Although over the last several years the number of qui tam filings actually has gone down slightly, perhaps suggesting that the law is a deterrent, one thing has remained constant since 1986: The federal government consistently has declined to intervene in about 80 percent of the cases filed by relators. This discernment has paid off. More than 90 percent of the amounts received in settlements and judgments in qui tam cases has come in the 20 percent of the matters in which the government has intervened.
For 2006, the latest year for which full data are available, the government recovered about $1.7 billion in non-qui tam FCA cases, and about $1.4 billion in qui tam cases; relators litigating in cases that the government declined recovered only about $16.6 million. Recently published 2007 data are about the same.
Starting in the 1990s, cases involving health care have provided the overwhelming majority of FCA filings and recoveries.
Few of these cases actually go to trial. Indeed, many providers complain that they are forced to settle, not because of the strength of the cases against them, but because of the risk of administrative exclusion from federally financed health care programs like Medicare and Medicaid.
In any event, by far the largest FCA recoveries in the most recent years have come in health care cases, with several of those recoveries approaching and exceeding $1 billion.
For New York Providers
The New York FCA, like the federal law, doesn’t just pertain to health care claims, but Medicaid was the prime focus of the DRA, and as of Oct. 1, 2007, and every Jan. 1 thereafter, health care entities that receive $5 million or more in Medicaid funds in New York state are required to provide written certification of their compliance with the DRA.
These entities must inform their employees, contractors and agents about federal and state False Claim Act provisions, penalties and protections and the entity’s policies and procedures regarding the prevention of waste, fraud and abuse. Similar compliance also is required for those providers of care, services and supplies for whom the medical assistance program is a substantial portion of their business, and all of those entities licensed under Articles 28 or 36 of the Public Health Law or 16 or 31 of the Mental Hygiene Law.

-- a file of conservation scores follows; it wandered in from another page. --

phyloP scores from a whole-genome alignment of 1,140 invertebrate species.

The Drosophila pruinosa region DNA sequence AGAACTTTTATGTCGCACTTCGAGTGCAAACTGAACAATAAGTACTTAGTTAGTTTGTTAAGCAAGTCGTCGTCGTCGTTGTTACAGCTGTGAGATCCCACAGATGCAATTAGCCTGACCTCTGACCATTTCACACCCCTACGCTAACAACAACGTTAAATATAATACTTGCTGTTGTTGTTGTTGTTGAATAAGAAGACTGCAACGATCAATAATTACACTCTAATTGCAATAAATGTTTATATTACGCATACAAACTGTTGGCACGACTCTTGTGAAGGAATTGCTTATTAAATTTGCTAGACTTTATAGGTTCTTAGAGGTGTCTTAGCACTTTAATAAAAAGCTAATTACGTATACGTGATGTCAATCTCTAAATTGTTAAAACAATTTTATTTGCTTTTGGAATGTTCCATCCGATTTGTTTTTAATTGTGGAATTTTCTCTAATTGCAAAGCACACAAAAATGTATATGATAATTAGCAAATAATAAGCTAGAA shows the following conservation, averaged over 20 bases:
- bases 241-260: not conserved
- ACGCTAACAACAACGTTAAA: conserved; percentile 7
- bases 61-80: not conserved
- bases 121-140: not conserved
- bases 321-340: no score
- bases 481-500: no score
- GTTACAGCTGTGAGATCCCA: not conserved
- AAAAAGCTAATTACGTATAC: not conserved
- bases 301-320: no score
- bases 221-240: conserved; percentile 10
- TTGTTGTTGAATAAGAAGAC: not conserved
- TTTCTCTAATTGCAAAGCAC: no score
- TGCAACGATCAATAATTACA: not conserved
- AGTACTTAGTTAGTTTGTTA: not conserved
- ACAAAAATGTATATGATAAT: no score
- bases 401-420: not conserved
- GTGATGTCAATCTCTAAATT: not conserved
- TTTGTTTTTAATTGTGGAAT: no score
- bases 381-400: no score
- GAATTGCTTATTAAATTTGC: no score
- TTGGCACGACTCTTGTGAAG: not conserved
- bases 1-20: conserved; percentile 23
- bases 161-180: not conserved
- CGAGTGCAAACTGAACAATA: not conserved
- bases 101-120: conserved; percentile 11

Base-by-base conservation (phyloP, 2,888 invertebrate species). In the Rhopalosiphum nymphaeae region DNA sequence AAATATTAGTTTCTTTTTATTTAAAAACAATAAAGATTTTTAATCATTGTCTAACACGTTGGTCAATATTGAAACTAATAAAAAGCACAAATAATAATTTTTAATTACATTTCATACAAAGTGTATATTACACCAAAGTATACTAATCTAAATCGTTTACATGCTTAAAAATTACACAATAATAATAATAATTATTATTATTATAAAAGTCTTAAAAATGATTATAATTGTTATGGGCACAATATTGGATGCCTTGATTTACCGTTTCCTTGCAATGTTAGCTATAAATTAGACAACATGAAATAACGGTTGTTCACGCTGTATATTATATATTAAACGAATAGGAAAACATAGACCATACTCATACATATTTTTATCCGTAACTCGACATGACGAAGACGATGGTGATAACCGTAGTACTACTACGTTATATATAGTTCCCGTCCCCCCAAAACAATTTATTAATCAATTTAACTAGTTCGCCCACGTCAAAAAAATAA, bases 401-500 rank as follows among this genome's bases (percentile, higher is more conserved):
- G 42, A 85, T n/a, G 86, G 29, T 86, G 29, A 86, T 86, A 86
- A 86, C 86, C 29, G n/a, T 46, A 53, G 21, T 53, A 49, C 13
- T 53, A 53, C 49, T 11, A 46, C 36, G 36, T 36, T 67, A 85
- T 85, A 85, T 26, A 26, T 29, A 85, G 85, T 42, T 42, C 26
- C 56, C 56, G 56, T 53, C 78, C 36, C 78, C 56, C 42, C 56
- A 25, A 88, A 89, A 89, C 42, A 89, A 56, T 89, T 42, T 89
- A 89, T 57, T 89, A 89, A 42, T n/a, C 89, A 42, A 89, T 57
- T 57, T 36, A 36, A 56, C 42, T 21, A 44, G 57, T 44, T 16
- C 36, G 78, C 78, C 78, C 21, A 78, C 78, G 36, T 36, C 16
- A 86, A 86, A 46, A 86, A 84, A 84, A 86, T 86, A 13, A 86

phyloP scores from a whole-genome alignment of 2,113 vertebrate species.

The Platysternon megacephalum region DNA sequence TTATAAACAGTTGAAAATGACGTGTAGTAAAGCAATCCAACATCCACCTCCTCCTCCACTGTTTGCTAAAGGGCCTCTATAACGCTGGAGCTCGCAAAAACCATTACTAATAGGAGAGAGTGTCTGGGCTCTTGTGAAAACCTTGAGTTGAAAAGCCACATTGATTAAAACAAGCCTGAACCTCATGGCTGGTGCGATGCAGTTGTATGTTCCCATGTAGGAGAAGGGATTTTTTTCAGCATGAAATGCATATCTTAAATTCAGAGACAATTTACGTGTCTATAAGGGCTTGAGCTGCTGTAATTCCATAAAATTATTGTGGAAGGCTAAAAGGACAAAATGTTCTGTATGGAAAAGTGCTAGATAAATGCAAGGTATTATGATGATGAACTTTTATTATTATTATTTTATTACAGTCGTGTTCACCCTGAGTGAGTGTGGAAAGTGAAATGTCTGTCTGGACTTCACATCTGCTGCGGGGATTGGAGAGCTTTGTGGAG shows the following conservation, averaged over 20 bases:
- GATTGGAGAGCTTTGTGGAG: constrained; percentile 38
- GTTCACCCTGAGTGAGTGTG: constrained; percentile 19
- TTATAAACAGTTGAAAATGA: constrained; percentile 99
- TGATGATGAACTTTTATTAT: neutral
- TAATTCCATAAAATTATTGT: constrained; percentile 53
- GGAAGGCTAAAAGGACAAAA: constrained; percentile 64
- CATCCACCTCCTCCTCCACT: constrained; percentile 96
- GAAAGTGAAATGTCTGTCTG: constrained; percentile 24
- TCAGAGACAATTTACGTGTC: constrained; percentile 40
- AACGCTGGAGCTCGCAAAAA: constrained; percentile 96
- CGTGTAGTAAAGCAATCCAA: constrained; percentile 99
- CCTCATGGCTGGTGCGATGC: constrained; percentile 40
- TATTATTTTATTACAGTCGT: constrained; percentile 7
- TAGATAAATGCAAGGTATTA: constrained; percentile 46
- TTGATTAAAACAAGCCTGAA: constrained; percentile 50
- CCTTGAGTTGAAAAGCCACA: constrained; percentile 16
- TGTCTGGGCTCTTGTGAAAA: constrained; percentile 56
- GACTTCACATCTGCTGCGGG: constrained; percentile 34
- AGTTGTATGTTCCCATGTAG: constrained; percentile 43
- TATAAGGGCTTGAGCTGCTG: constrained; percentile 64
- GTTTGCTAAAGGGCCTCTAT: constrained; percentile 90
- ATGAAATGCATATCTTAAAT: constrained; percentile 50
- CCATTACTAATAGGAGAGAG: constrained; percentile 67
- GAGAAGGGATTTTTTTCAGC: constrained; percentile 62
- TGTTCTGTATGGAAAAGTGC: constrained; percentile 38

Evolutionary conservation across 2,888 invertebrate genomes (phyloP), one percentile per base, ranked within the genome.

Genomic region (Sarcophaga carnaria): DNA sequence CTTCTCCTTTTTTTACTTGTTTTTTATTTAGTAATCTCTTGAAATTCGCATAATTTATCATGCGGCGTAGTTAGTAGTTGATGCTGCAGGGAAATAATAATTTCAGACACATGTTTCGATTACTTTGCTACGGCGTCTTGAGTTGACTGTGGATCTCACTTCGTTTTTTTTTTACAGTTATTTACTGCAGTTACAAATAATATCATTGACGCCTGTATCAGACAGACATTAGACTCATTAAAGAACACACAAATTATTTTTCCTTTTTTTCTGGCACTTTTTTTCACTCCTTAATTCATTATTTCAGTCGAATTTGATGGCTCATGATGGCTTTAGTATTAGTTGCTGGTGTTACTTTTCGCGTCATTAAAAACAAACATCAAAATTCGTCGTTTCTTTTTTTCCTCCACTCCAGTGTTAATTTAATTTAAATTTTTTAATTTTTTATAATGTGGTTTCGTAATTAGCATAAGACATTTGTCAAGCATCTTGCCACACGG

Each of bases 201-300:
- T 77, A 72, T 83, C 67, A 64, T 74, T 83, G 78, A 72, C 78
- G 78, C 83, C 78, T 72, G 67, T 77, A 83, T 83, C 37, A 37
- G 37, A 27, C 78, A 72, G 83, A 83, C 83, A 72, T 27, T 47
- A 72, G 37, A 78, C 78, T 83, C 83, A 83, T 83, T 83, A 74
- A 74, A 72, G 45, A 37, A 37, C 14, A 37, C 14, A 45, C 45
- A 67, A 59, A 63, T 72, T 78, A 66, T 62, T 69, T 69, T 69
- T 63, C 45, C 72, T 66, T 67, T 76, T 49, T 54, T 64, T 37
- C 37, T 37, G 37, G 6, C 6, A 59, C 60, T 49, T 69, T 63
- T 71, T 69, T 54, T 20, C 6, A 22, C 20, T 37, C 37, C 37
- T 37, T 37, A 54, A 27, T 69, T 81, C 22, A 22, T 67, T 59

New York has hired an experienced former federal prosecutor to run the Office of Medicaid Inspector General. He has pledged to the federal government that the state will recover in excess of $1 billion in the immediate future through the use of the new state FCA. Much of this will come from resolution of coordination of benefits and other regulatory matters, but a large share is predicted to come from cases involving alleged fraud.
Many of these cases will be the traditional frauds in which services have been billed for but not provided. However, in his past career, the Medicaid Inspector General has emphasized false certification theories, i.e., alleged fraud for services actually provided but where compliance with legal requirements and standards allegedly was falsely certified. Judicial decisions have supported this approach and, as noted, the DRA has provided New York with a program that mandates certifications. Without substantial and effective compliance efforts, New York providers will be greatly at risk.
Initially, the OMIG is likely to bring a significant number of cases itself, but the qui tam bar is likely to follow on its heels. The national and state legislatures have expressed a strong expectation that state Medicaid fraud cases be pursued expansively and, as described earlier, relators are free to carry on cases where the government has refused to intervene.
Again, the public disclosure/original source jurisdictional bar will be ever-important on the defense side, but there is no telling at this point whether state court judges will be as stringent in applying this bar as federal court judges have been.
Amending the Federal FCA
In the wake of several recent judicial decisions, a bipartisan group of legislators has introduced ‘The False Claims Correction Act of 2007.’ Among the proposals in this bill is one that would substantially lower the jurisdictional bar to ‘parasitic’ relators.
As noted, the FCA provides that if a matter has been disclosed to the government, and the Department of Justice then declines to intervene in a relator’s suit, the relator may proceed, but only if he or she is the ‘original source’ of the information. This jurisdictional bar was intended to prevent relators from reaping windfalls when what they report is already in the public domain
In Rockwell International Corp. v. United States, supra, the Supreme Court denied an FCA recovery to an individual whose theory of fraud had been rejected by the government, which proceeded on grounds entirely unmentioned by the relator and unknown to him. The Court, in holding that the relator was not an original source, reiterated that such status is dependent upon direct and personal knowledge. Thus, under the current state of the law, someone who is a mere echo, who provides the government no ascertainable benefit, cannot share in a recovery generated by government agents or others.